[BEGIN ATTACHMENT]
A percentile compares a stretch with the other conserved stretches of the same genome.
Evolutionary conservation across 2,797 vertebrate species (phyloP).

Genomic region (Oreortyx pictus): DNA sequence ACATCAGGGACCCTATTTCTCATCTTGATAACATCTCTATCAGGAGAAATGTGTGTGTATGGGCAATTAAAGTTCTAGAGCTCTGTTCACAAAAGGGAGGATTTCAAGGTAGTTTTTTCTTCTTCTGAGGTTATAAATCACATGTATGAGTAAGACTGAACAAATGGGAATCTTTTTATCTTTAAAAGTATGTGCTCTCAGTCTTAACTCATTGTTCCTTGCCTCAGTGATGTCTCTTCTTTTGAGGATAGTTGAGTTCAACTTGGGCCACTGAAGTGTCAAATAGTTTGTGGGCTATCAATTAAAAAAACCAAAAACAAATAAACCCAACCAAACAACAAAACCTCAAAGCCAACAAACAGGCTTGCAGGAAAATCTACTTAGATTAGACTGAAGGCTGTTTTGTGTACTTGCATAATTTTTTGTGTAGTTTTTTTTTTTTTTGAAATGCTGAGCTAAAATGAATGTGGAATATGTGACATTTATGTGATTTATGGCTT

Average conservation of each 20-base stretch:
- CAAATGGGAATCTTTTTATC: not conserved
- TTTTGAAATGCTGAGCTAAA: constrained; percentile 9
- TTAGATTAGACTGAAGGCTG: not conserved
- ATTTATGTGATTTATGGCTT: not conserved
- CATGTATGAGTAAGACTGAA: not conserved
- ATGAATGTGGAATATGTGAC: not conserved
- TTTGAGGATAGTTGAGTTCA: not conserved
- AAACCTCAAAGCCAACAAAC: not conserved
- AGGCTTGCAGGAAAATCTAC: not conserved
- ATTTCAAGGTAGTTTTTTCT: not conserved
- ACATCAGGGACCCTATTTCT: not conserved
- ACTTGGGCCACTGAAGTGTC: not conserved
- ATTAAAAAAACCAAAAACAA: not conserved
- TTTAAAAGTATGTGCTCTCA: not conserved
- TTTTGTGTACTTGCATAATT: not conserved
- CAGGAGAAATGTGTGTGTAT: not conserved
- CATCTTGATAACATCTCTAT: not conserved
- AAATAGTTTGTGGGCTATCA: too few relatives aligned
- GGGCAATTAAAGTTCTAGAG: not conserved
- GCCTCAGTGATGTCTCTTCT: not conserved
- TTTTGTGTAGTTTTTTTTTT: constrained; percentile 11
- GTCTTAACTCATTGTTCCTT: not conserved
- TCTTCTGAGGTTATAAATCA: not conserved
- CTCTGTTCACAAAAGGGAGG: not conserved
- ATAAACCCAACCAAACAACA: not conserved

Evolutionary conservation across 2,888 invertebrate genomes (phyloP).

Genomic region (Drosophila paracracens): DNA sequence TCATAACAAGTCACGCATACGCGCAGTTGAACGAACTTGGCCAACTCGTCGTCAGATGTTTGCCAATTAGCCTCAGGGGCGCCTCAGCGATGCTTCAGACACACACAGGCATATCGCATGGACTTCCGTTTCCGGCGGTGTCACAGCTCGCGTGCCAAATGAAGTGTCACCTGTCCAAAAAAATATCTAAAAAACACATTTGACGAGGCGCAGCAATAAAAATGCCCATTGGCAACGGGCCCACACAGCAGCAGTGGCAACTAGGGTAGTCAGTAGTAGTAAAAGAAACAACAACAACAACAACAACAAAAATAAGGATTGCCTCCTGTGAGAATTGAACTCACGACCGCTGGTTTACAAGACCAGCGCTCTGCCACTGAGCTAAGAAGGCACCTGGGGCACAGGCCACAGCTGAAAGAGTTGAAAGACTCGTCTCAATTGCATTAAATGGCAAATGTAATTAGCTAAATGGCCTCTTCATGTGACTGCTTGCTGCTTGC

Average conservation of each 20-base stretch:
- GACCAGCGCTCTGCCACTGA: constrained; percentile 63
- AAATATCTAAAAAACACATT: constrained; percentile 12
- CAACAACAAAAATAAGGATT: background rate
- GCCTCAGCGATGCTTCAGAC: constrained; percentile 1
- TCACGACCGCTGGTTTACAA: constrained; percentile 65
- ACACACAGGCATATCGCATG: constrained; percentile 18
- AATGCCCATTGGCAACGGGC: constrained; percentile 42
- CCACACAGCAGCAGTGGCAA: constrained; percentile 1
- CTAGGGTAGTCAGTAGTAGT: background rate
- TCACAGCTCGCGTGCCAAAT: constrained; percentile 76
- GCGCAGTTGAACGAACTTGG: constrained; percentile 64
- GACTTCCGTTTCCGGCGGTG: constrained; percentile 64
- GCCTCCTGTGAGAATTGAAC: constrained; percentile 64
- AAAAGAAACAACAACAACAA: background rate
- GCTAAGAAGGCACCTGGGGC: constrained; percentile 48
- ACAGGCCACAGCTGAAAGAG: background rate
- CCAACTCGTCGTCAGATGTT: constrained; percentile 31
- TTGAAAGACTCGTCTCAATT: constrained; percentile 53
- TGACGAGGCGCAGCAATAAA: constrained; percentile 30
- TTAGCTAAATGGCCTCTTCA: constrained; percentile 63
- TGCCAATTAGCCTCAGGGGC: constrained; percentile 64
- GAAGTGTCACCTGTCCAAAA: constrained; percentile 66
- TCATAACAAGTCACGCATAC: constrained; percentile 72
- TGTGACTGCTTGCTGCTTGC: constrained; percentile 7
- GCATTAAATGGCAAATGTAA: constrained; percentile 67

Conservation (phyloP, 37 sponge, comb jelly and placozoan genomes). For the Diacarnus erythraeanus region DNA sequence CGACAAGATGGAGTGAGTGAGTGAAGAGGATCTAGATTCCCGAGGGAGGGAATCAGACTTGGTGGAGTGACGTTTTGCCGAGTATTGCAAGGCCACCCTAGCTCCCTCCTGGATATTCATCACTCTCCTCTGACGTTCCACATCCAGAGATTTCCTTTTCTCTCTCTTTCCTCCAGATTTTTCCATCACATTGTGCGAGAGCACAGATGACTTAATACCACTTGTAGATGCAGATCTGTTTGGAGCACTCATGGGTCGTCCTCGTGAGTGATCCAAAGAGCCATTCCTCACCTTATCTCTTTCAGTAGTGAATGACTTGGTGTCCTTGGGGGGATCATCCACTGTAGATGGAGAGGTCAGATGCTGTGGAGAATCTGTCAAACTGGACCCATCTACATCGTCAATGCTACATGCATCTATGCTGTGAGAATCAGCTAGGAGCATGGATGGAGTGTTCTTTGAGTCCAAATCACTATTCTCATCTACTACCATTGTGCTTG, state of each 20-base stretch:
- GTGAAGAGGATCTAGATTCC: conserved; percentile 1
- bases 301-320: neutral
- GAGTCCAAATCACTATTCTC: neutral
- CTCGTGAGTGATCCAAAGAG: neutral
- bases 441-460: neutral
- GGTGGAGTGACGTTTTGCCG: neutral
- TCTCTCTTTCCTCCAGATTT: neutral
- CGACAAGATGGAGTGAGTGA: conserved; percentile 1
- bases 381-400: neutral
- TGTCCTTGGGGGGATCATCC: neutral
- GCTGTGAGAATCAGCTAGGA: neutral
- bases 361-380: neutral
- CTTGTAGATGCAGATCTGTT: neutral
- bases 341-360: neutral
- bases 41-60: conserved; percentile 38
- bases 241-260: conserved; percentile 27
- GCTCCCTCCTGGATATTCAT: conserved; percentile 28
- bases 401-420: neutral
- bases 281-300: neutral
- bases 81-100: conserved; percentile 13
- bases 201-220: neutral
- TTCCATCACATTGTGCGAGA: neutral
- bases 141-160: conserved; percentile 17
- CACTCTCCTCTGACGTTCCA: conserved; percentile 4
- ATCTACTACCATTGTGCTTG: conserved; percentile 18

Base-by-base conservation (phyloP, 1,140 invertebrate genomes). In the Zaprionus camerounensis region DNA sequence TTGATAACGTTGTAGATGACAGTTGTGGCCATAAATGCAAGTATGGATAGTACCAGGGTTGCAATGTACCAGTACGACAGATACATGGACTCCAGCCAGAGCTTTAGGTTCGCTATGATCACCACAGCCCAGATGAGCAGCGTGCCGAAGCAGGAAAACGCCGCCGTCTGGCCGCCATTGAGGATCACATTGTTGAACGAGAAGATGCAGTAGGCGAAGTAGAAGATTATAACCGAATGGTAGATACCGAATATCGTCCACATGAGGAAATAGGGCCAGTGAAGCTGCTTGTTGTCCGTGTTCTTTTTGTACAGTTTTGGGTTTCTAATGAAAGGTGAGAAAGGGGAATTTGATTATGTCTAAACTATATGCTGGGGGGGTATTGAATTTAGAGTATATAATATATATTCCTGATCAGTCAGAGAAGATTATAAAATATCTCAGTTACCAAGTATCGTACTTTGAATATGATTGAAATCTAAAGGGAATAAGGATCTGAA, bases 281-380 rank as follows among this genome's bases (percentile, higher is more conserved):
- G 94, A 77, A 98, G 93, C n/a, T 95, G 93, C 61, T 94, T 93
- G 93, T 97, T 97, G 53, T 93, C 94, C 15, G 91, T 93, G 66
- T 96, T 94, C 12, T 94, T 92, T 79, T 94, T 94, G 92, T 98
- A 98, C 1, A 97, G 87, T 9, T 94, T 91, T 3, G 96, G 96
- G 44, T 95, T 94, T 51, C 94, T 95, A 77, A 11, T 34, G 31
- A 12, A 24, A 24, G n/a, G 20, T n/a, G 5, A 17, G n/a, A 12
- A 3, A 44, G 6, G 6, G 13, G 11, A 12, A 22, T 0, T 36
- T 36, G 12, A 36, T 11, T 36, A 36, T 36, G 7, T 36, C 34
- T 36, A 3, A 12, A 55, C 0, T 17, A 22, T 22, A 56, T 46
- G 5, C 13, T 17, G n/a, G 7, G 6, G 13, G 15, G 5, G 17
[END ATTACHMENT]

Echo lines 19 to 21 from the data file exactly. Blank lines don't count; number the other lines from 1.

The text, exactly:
- TTTTGTGTACTTGCATAATT: not conserved
- CAGGAGAAATGTGTGTGTAT: not conserved
- CATCTTGATAACATCTCTAT: not conserved